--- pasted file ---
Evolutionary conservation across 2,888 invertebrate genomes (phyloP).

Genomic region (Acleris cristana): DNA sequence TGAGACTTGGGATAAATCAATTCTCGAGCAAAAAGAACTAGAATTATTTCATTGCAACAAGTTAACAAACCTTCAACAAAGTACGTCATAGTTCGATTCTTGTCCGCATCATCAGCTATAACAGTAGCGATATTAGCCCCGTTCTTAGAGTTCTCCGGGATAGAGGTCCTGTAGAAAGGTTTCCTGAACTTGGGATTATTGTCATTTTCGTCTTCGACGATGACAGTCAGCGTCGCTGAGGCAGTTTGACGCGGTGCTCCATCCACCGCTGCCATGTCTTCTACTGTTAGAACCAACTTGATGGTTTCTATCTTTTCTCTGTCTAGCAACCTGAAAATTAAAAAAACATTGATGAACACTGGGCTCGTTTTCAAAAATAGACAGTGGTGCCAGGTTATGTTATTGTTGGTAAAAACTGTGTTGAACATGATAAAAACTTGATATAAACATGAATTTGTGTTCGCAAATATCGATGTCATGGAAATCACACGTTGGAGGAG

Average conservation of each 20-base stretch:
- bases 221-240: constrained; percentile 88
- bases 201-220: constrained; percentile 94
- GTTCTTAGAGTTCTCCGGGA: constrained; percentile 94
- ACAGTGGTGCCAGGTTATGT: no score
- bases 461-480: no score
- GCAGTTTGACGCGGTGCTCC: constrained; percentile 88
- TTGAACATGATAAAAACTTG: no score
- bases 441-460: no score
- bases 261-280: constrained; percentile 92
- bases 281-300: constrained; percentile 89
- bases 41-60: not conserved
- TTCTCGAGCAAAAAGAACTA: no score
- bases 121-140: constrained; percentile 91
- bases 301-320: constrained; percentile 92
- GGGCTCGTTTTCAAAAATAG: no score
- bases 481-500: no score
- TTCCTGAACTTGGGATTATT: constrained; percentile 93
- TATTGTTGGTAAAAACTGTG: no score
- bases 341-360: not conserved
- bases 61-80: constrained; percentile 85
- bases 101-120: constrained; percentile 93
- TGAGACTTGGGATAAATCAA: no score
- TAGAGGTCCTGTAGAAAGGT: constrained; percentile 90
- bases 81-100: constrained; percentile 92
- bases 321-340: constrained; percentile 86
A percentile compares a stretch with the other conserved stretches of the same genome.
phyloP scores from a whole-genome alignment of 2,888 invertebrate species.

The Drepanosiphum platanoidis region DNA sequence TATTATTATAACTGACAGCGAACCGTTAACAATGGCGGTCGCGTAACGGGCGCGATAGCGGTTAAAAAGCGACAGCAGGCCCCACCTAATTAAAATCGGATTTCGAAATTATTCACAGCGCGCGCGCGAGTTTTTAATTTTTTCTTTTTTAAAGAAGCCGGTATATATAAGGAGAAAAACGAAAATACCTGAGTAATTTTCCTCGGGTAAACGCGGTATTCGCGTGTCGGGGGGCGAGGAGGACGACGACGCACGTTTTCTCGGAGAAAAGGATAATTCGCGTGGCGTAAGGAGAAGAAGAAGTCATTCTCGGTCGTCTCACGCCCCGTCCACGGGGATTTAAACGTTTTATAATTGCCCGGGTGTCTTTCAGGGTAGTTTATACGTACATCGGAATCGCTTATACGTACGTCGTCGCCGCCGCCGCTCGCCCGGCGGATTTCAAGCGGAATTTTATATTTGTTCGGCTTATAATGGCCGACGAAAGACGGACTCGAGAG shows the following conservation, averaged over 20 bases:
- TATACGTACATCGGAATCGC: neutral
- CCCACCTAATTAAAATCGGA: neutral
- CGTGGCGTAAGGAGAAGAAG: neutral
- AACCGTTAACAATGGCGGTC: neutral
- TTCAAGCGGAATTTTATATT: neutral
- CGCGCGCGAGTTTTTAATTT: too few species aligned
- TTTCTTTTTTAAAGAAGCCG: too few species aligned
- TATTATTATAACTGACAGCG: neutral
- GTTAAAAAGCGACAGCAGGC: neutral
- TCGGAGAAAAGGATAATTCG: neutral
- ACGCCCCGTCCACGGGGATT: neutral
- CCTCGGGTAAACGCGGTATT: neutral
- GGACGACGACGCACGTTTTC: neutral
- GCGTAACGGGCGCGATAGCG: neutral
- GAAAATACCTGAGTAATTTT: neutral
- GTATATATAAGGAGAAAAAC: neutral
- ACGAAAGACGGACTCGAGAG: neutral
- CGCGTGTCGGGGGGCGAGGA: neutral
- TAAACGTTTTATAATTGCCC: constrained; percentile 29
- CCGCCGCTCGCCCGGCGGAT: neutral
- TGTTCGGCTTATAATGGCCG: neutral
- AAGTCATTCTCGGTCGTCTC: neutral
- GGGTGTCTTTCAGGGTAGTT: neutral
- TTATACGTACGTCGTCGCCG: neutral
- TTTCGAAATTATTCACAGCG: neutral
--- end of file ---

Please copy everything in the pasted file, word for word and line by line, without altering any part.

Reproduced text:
Evolutionary conservation across 2,888 invertebrate genomes (phyloP).

Genomic region (Acleris cristana): DNA sequence TGAGACTTGGGATAAATCAATTCTCGAGCAAAAAGAACTAGAATTATTTCATTGCAACAAGTTAACAAACCTTCAACAAAGTACGTCATAGTTCGATTCTTGTCCGCATCATCAGCTATAACAGTAGCGATATTAGCCCCGTTCTTAGAGTTCTCCGGGATAGAGGTCCTGTAGAAAGGTTTCCTGAACTTGGGATTATTGTCATTTTCGTCTTCGACGATGACAGTCAGCGTCGCTGAGGCAGTTTGACGCGGTGCTCCATCCACCGCTGCCATGTCTTCTACTGTTAGAACCAACTTGATGGTTTCTATCTTTTCTCTGTCTAGCAACCTGAAAATTAAAAAAACATTGATGAACACTGGGCTCGTTTTCAAAAATAGACAGTGGTGCCAGGTTATGTTATTGTTGGTAAAAACTGTGTTGAACATGATAAAAACTTGATATAAACATGAATTTGTGTTCGCAAATATCGATGTCATGGAAATCACACGTTGGAGGAG

Average conservation of each 20-base stretch:
- bases 221-240: constrained; percentile 88
- bases 201-220: constrained; percentile 94
- GTTCTTAGAGTTCTCCGGGA: constrained; percentile 94
- ACAGTGGTGCCAGGTTATGT: no score
- bases 461-480: no score
- GCAGTTTGACGCGGTGCTCC: constrained; percentile 88
- TTGAACATGATAAAAACTTG: no score
- bases 441-460: no score
- bases 261-280: constrained; percentile 92
- bases 281-300: constrained; percentile 89
- bases 41-60: not conserved
- TTCTCGAGCAAAAAGAACTA: no score
- bases 121-140: constrained; percentile 91
- bases 301-320: constrained; percentile 92
- GGGCTCGTTTTCAAAAATAG: no score
- bases 481-500: no score
- TTCCTGAACTTGGGATTATT: constrained; percentile 93
- TATTGTTGGTAAAAACTGTG: no score
- bases 341-360: not conserved
- bases 61-80: constrained; percentile 85
- bases 101-120: constrained; percentile 93
- TGAGACTTGGGATAAATCAA: no score
- TAGAGGTCCTGTAGAAAGGT: constrained; percentile 90
- bases 81-100: constrained; percentile 92
- bases 321-340: constrained; percentile 86
A percentile compares a stretch with the other conserved stretches of the same genome.
phyloP scores from a whole-genome alignment of 2,888 invertebrate species.

The Drepanosiphum platanoidis region DNA sequence TATTATTATAACTGACAGCGAACCGTTAACAATGGCGGTCGCGTAACGGGCGCGATAGCGGTTAAAAAGCGACAGCAGGCCCCACCTAATTAAAATCGGATTTCGAAATTATTCACAGCGCGCGCGCGAGTTTTTAATTTTTTCTTTTTTAAAGAAGCCGGTATATATAAGGAGAAAAACGAAAATACCTGAGTAATTTTCCTCGGGTAAACGCGGTATTCGCGTGTCGGGGGGCGAGGAGGACGACGACGCACGTTTTCTCGGAGAAAAGGATAATTCGCGTGGCGTAAGGAGAAGAAGAAGTCATTCTCGGTCGTCTCACGCCCCGTCCACGGGGATTTAAACGTTTTATAATTGCCCGGGTGTCTTTCAGGGTAGTTTATACGTACATCGGAATCGCTTATACGTACGTCGTCGCCGCCGCCGCTCGCCCGGCGGATTTCAAGCGGAATTTTATATTTGTTCGGCTTATAATGGCCGACGAAAGACGGACTCGAGAG shows the following conservation, averaged over 20 bases:
- TATACGTACATCGGAATCGC: neutral
- CCCACCTAATTAAAATCGGA: neutral
- CGTGGCGTAAGGAGAAGAAG: neutral
- AACCGTTAACAATGGCGGTC: neutral
- TTCAAGCGGAATTTTATATT: neutral
- CGCGCGCGAGTTTTTAATTT: too few species aligned
- TTTCTTTTTTAAAGAAGCCG: too few species aligned
- TATTATTATAACTGACAGCG: neutral
- GTTAAAAAGCGACAGCAGGC: neutral
- TCGGAGAAAAGGATAATTCG: neutral
- ACGCCCCGTCCACGGGGATT: neutral
- CCTCGGGTAAACGCGGTATT: neutral
- GGACGACGACGCACGTTTTC: neutral
- GCGTAACGGGCGCGATAGCG: neutral
- GAAAATACCTGAGTAATTTT: neutral
- GTATATATAAGGAGAAAAAC: neutral
- ACGAAAGACGGACTCGAGAG: neutral
- CGCGTGTCGGGGGGCGAGGA: neutral
- TAAACGTTTTATAATTGCCC: constrained; percentile 29
- CCGCCGCTCGCCCGGCGGAT: neutral
- TGTTCGGCTTATAATGGCCG: neutral
- AAGTCATTCTCGGTCGTCTC: neutral
- GGGTGTCTTTCAGGGTAGTT: neutral
- TTATACGTACGTCGTCGCCG: neutral
- TTTCGAAATTATTCACAGCG: neutral